She said she felt it was best to move there because it had more to offer her than Pocatello. She also said making that transition in Pocatello was something she did not look forward to.
"I was terrified to do that in this community," Brennan recalled.
Now that she is back in Pocatello, with a new strength and a new life, she's not about to back down from her right to life, liberty and the pursuit of happiness.
"I know I couldn't be the person I am today if I hadn't gone through that, and to be honest I don't know if I would be here today if I hadn't done that for myself."
She isn't looking for pity, or trying to tell a sob story, however. Rather, she hopes speaking out publicly will give someone else a voice, or at least let them know they are not alone.
"What a lot of the general public doesn't understand is that in order for you to proceed in your transition, there are certain requirements you have to fulfill," Brennan explained.
These requirements include having to live as a person of the opposite sex for at least a year. Brennan said she has been living this way for several years. She said that made the term “cross-dresser” not apply to her.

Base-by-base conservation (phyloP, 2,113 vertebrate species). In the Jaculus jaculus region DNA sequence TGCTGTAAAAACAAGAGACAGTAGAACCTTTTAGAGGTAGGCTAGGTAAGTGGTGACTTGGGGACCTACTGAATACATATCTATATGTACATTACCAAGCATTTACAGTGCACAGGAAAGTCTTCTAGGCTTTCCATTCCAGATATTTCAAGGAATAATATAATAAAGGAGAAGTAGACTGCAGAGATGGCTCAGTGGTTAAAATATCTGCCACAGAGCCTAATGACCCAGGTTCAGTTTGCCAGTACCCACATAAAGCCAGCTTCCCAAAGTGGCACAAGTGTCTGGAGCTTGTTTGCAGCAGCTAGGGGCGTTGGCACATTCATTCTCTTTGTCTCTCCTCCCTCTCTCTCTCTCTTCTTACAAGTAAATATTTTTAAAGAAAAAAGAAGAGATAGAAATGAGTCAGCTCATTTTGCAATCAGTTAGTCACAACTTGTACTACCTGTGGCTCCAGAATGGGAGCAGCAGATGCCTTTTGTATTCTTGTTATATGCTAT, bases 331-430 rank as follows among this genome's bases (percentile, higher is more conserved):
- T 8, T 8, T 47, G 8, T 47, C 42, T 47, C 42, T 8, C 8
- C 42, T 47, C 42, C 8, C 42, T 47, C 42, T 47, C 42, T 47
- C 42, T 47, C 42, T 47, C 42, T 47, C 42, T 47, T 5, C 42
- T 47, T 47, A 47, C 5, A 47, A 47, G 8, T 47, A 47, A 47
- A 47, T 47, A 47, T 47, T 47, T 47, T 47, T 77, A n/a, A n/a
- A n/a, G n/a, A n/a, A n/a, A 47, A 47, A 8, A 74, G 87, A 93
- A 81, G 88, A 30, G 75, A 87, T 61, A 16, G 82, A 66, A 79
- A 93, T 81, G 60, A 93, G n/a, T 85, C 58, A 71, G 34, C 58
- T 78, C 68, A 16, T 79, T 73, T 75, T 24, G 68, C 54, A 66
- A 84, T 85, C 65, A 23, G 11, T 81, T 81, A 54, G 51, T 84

"In just a couple weeks it will be what I almost consider my birthday," she said.
She also said that's another difficulty, as she is fully aware of stares, whispers and giggles both from students and other members of the education field.
The ordinance will be brought up again in two weeks, on April 18. Brennan says she hopes the revisions will satisfy everybody, and Pocatello can become one of just a handful of Idaho cities to promote acceptance and equality.
After all, she is raising her own daughter in this community.
If you have any additional stories like Grae Brennan's, please email Chris Cole at email@example.com to discuss possible future stories.